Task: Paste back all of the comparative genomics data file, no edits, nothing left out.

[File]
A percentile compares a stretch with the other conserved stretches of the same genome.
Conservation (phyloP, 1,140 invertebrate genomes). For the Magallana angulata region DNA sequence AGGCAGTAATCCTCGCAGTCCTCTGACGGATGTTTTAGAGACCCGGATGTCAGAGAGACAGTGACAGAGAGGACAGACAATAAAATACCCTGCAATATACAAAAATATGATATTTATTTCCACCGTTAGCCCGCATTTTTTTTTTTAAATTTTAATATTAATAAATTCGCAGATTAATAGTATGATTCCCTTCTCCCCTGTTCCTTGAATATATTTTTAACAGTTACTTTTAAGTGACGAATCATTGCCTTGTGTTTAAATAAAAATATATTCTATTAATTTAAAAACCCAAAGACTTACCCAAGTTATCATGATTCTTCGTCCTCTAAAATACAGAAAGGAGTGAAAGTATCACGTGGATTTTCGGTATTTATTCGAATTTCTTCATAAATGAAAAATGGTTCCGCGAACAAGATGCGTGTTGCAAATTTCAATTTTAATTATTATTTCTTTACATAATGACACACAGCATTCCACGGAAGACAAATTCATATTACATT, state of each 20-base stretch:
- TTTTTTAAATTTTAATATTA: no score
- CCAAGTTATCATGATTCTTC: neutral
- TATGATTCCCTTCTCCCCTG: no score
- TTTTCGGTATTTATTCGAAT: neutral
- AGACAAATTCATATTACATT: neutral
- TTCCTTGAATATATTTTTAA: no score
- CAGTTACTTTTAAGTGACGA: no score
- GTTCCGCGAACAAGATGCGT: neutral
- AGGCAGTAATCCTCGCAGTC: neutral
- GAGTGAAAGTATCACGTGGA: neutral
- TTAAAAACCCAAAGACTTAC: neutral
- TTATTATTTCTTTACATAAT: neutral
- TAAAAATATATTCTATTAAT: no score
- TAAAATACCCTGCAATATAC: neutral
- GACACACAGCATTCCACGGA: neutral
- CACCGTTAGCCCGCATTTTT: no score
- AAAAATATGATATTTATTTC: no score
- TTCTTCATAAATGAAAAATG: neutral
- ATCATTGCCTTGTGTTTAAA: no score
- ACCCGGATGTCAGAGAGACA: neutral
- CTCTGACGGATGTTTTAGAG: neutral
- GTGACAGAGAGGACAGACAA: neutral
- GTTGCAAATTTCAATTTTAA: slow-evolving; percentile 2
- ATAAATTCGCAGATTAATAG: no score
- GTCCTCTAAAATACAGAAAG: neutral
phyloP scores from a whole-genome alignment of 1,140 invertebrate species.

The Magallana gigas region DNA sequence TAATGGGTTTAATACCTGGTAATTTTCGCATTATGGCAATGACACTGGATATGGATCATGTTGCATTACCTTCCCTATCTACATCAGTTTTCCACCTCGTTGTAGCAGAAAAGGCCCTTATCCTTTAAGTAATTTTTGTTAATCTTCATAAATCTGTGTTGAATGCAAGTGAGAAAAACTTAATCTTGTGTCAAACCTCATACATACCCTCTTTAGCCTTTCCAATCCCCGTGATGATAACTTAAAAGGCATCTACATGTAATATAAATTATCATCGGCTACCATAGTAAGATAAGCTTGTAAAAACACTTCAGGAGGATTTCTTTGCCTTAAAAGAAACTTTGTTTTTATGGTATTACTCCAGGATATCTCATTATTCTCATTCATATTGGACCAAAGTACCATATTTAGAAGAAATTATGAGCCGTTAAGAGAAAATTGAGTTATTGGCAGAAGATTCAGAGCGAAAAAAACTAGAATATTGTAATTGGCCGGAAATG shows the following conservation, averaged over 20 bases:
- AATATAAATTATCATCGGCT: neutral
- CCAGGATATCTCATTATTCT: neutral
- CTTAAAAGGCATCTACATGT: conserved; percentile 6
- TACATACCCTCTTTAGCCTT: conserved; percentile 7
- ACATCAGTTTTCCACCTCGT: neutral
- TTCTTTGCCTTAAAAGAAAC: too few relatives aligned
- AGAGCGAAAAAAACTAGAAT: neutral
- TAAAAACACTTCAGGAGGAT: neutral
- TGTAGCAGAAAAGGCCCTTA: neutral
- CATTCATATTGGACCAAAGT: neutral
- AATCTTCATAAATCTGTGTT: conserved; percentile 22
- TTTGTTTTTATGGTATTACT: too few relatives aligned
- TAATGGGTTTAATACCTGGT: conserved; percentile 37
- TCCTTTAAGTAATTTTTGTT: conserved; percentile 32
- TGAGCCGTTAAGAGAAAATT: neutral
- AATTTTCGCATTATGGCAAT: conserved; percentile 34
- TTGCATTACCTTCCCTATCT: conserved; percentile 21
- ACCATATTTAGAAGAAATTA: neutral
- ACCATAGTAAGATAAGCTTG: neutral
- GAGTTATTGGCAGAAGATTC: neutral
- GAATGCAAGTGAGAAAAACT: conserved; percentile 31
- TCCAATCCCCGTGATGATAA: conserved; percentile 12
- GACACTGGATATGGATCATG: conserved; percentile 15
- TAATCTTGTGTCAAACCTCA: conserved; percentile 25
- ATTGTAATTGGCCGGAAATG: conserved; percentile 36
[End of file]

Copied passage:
A percentile compares a stretch with the other conserved stretches of the same genome.
Conservation (phyloP, 1,140 invertebrate genomes). For the Magallana angulata region DNA sequence AGGCAGTAATCCTCGCAGTCCTCTGACGGATGTTTTAGAGACCCGGATGTCAGAGAGACAGTGACAGAGAGGACAGACAATAAAATACCCTGCAATATACAAAAATATGATATTTATTTCCACCGTTAGCCCGCATTTTTTTTTTTAAATTTTAATATTAATAAATTCGCAGATTAATAGTATGATTCCCTTCTCCCCTGTTCCTTGAATATATTTTTAACAGTTACTTTTAAGTGACGAATCATTGCCTTGTGTTTAAATAAAAATATATTCTATTAATTTAAAAACCCAAAGACTTACCCAAGTTATCATGATTCTTCGTCCTCTAAAATACAGAAAGGAGTGAAAGTATCACGTGGATTTTCGGTATTTATTCGAATTTCTTCATAAATGAAAAATGGTTCCGCGAACAAGATGCGTGTTGCAAATTTCAATTTTAATTATTATTTCTTTACATAATGACACACAGCATTCCACGGAAGACAAATTCATATTACATT, state of each 20-base stretch:
- TTTTTTAAATTTTAATATTA: no score
- CCAAGTTATCATGATTCTTC: neutral
- TATGATTCCCTTCTCCCCTG: no score
- TTTTCGGTATTTATTCGAAT: neutral
- AGACAAATTCATATTACATT: neutral
- TTCCTTGAATATATTTTTAA: no score
- CAGTTACTTTTAAGTGACGA: no score
- GTTCCGCGAACAAGATGCGT: neutral
- AGGCAGTAATCCTCGCAGTC: neutral
- GAGTGAAAGTATCACGTGGA: neutral
- TTAAAAACCCAAAGACTTAC: neutral
- TTATTATTTCTTTACATAAT: neutral
- TAAAAATATATTCTATTAAT: no score
- TAAAATACCCTGCAATATAC: neutral
- GACACACAGCATTCCACGGA: neutral
- CACCGTTAGCCCGCATTTTT: no score
- AAAAATATGATATTTATTTC: no score
- TTCTTCATAAATGAAAAATG: neutral
- ATCATTGCCTTGTGTTTAAA: no score
- ACCCGGATGTCAGAGAGACA: neutral
- CTCTGACGGATGTTTTAGAG: neutral
- GTGACAGAGAGGACAGACAA: neutral
- GTTGCAAATTTCAATTTTAA: slow-evolving; percentile 2
- ATAAATTCGCAGATTAATAG: no score
- GTCCTCTAAAATACAGAAAG: neutral
phyloP scores from a whole-genome alignment of 1,140 invertebrate species.

The Magallana gigas region DNA sequence TAATGGGTTTAATACCTGGTAATTTTCGCATTATGGCAATGACACTGGATATGGATCATGTTGCATTACCTTCCCTATCTACATCAGTTTTCCACCTCGTTGTAGCAGAAAAGGCCCTTATCCTTTAAGTAATTTTTGTTAATCTTCATAAATCTGTGTTGAATGCAAGTGAGAAAAACTTAATCTTGTGTCAAACCTCATACATACCCTCTTTAGCCTTTCCAATCCCCGTGATGATAACTTAAAAGGCATCTACATGTAATATAAATTATCATCGGCTACCATAGTAAGATAAGCTTGTAAAAACACTTCAGGAGGATTTCTTTGCCTTAAAAGAAACTTTGTTTTTATGGTATTACTCCAGGATATCTCATTATTCTCATTCATATTGGACCAAAGTACCATATTTAGAAGAAATTATGAGCCGTTAAGAGAAAATTGAGTTATTGGCAGAAGATTCAGAGCGAAAAAAACTAGAATATTGTAATTGGCCGGAAATG shows the following conservation, averaged over 20 bases:
- AATATAAATTATCATCGGCT: neutral
- CCAGGATATCTCATTATTCT: neutral
- CTTAAAAGGCATCTACATGT: conserved; percentile 6
- TACATACCCTCTTTAGCCTT: conserved; percentile 7
- ACATCAGTTTTCCACCTCGT: neutral
- TTCTTTGCCTTAAAAGAAAC: too few relatives aligned
- AGAGCGAAAAAAACTAGAAT: neutral
- TAAAAACACTTCAGGAGGAT: neutral
- TGTAGCAGAAAAGGCCCTTA: neutral
- CATTCATATTGGACCAAAGT: neutral
- AATCTTCATAAATCTGTGTT: conserved; percentile 22
- TTTGTTTTTATGGTATTACT: too few relatives aligned
- TAATGGGTTTAATACCTGGT: conserved; percentile 37
- TCCTTTAAGTAATTTTTGTT: conserved; percentile 32
- TGAGCCGTTAAGAGAAAATT: neutral
- AATTTTCGCATTATGGCAAT: conserved; percentile 34
- TTGCATTACCTTCCCTATCT: conserved; percentile 21
- ACCATATTTAGAAGAAATTA: neutral
- ACCATAGTAAGATAAGCTTG: neutral
- GAGTTATTGGCAGAAGATTC: neutral
- GAATGCAAGTGAGAAAAACT: conserved; percentile 31
- TCCAATCCCCGTGATGATAA: conserved; percentile 12
- GACACTGGATATGGATCATG: conserved; percentile 15
- TAATCTTGTGTCAAACCTCA: conserved; percentile 25
- ATTGTAATTGGCCGGAAATG: conserved; percentile 36